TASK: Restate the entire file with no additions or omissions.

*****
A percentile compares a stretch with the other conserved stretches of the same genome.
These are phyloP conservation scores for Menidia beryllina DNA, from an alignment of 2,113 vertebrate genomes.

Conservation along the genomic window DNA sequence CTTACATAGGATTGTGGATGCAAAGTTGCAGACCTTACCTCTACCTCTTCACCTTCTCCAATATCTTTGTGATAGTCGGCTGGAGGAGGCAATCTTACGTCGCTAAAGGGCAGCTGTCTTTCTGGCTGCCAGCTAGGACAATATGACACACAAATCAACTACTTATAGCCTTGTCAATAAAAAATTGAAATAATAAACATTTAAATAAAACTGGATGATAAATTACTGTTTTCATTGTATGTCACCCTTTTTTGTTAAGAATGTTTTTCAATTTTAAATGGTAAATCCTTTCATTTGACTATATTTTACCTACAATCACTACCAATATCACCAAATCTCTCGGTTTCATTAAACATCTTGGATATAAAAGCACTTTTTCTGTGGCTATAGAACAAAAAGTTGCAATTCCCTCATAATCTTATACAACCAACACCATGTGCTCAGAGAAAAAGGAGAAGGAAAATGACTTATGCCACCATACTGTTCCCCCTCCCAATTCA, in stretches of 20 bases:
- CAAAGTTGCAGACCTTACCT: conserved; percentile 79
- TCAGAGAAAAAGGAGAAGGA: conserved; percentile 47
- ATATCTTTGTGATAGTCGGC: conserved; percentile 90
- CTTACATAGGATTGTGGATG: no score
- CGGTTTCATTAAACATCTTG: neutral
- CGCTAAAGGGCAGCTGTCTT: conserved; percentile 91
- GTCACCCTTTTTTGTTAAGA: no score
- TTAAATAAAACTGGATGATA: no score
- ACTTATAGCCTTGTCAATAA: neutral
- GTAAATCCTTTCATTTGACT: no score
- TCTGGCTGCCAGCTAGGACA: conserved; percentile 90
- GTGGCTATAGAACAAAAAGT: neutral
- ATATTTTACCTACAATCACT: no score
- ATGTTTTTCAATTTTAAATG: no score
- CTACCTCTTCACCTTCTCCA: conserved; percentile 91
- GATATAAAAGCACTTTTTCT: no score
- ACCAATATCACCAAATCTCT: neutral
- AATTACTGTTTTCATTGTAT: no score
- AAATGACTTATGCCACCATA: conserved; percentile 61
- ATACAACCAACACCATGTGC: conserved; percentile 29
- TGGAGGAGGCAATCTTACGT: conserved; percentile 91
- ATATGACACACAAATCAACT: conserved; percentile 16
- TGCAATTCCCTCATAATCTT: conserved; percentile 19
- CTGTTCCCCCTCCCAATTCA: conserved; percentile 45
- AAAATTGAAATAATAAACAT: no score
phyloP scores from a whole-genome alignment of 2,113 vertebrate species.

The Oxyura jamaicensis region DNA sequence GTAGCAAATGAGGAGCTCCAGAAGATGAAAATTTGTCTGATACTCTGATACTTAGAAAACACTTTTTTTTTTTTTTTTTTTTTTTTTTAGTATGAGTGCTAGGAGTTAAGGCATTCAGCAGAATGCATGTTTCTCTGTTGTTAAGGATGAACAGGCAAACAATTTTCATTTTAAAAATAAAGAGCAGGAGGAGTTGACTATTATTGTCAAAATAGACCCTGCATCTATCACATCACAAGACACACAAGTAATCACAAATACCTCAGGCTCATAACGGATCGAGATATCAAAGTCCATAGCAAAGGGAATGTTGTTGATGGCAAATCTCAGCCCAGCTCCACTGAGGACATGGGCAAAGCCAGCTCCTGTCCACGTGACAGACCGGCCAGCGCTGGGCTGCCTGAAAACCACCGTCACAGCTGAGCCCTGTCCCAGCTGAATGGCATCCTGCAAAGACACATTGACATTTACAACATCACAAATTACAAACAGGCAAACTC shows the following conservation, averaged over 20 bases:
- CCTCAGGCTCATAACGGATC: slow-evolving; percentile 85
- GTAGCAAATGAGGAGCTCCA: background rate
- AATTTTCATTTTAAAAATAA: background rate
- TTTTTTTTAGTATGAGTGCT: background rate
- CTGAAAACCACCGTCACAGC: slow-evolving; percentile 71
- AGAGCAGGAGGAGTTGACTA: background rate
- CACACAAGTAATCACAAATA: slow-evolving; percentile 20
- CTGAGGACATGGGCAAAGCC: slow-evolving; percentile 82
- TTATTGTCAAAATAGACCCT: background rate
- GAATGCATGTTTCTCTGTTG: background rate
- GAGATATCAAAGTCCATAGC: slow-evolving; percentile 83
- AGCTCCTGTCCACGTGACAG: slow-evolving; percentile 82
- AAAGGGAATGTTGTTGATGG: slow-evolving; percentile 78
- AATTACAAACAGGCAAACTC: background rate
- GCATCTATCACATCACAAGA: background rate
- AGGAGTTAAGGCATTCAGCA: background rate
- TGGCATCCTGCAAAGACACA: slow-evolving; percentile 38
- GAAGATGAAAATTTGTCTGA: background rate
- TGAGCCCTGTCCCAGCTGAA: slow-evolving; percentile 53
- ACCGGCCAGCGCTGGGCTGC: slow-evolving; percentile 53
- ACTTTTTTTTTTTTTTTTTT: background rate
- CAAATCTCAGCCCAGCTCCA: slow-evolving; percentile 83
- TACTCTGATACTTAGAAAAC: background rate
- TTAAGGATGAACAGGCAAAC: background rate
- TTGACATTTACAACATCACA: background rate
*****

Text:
A percentile compares a stretch with the other conserved stretches of the same genome.
These are phyloP conservation scores for Menidia beryllina DNA, from an alignment of 2,113 vertebrate genomes.

Conservation along the genomic window DNA sequence CTTACATAGGATTGTGGATGCAAAGTTGCAGACCTTACCTCTACCTCTTCACCTTCTCCAATATCTTTGTGATAGTCGGCTGGAGGAGGCAATCTTACGTCGCTAAAGGGCAGCTGTCTTTCTGGCTGCCAGCTAGGACAATATGACACACAAATCAACTACTTATAGCCTTGTCAATAAAAAATTGAAATAATAAACATTTAAATAAAACTGGATGATAAATTACTGTTTTCATTGTATGTCACCCTTTTTTGTTAAGAATGTTTTTCAATTTTAAATGGTAAATCCTTTCATTTGACTATATTTTACCTACAATCACTACCAATATCACCAAATCTCTCGGTTTCATTAAACATCTTGGATATAAAAGCACTTTTTCTGTGGCTATAGAACAAAAAGTTGCAATTCCCTCATAATCTTATACAACCAACACCATGTGCTCAGAGAAAAAGGAGAAGGAAAATGACTTATGCCACCATACTGTTCCCCCTCCCAATTCA, in stretches of 20 bases:
- CAAAGTTGCAGACCTTACCT: conserved; percentile 79
- TCAGAGAAAAAGGAGAAGGA: conserved; percentile 47
- ATATCTTTGTGATAGTCGGC: conserved; percentile 90
- CTTACATAGGATTGTGGATG: no score
- CGGTTTCATTAAACATCTTG: neutral
- CGCTAAAGGGCAGCTGTCTT: conserved; percentile 91
- GTCACCCTTTTTTGTTAAGA: no score
- TTAAATAAAACTGGATGATA: no score
- ACTTATAGCCTTGTCAATAA: neutral
- GTAAATCCTTTCATTTGACT: no score
- TCTGGCTGCCAGCTAGGACA: conserved; percentile 90
- GTGGCTATAGAACAAAAAGT: neutral
- ATATTTTACCTACAATCACT: no score
- ATGTTTTTCAATTTTAAATG: no score
- CTACCTCTTCACCTTCTCCA: conserved; percentile 91
- GATATAAAAGCACTTTTTCT: no score
- ACCAATATCACCAAATCTCT: neutral
- AATTACTGTTTTCATTGTAT: no score
- AAATGACTTATGCCACCATA: conserved; percentile 61
- ATACAACCAACACCATGTGC: conserved; percentile 29
- TGGAGGAGGCAATCTTACGT: conserved; percentile 91
- ATATGACACACAAATCAACT: conserved; percentile 16
- TGCAATTCCCTCATAATCTT: conserved; percentile 19
- CTGTTCCCCCTCCCAATTCA: conserved; percentile 45
- AAAATTGAAATAATAAACAT: no score
phyloP scores from a whole-genome alignment of 2,113 vertebrate species.

The Oxyura jamaicensis region DNA sequence GTAGCAAATGAGGAGCTCCAGAAGATGAAAATTTGTCTGATACTCTGATACTTAGAAAACACTTTTTTTTTTTTTTTTTTTTTTTTTTAGTATGAGTGCTAGGAGTTAAGGCATTCAGCAGAATGCATGTTTCTCTGTTGTTAAGGATGAACAGGCAAACAATTTTCATTTTAAAAATAAAGAGCAGGAGGAGTTGACTATTATTGTCAAAATAGACCCTGCATCTATCACATCACAAGACACACAAGTAATCACAAATACCTCAGGCTCATAACGGATCGAGATATCAAAGTCCATAGCAAAGGGAATGTTGTTGATGGCAAATCTCAGCCCAGCTCCACTGAGGACATGGGCAAAGCCAGCTCCTGTCCACGTGACAGACCGGCCAGCGCTGGGCTGCCTGAAAACCACCGTCACAGCTGAGCCCTGTCCCAGCTGAATGGCATCCTGCAAAGACACATTGACATTTACAACATCACAAATTACAAACAGGCAAACTC shows the following conservation, averaged over 20 bases:
- CCTCAGGCTCATAACGGATC: slow-evolving; percentile 85
- GTAGCAAATGAGGAGCTCCA: background rate
- AATTTTCATTTTAAAAATAA: background rate
- TTTTTTTTAGTATGAGTGCT: background rate
- CTGAAAACCACCGTCACAGC: slow-evolving; percentile 71
- AGAGCAGGAGGAGTTGACTA: background rate
- CACACAAGTAATCACAAATA: slow-evolving; percentile 20
- CTGAGGACATGGGCAAAGCC: slow-evolving; percentile 82
- TTATTGTCAAAATAGACCCT: background rate
- GAATGCATGTTTCTCTGTTG: background rate
- GAGATATCAAAGTCCATAGC: slow-evolving; percentile 83
- AGCTCCTGTCCACGTGACAG: slow-evolving; percentile 82
- AAAGGGAATGTTGTTGATGG: slow-evolving; percentile 78
- AATTACAAACAGGCAAACTC: background rate
- GCATCTATCACATCACAAGA: background rate
- AGGAGTTAAGGCATTCAGCA: background rate
- TGGCATCCTGCAAAGACACA: slow-evolving; percentile 38
- GAAGATGAAAATTTGTCTGA: background rate
- TGAGCCCTGTCCCAGCTGAA: slow-evolving; percentile 53
- ACCGGCCAGCGCTGGGCTGC: slow-evolving; percentile 53
- ACTTTTTTTTTTTTTTTTTT: background rate
- CAAATCTCAGCCCAGCTCCA: slow-evolving; percentile 83
- TACTCTGATACTTAGAAAAC: background rate
- TTAAGGATGAACAGGCAAAC: background rate
- TTGACATTTACAACATCACA: background rate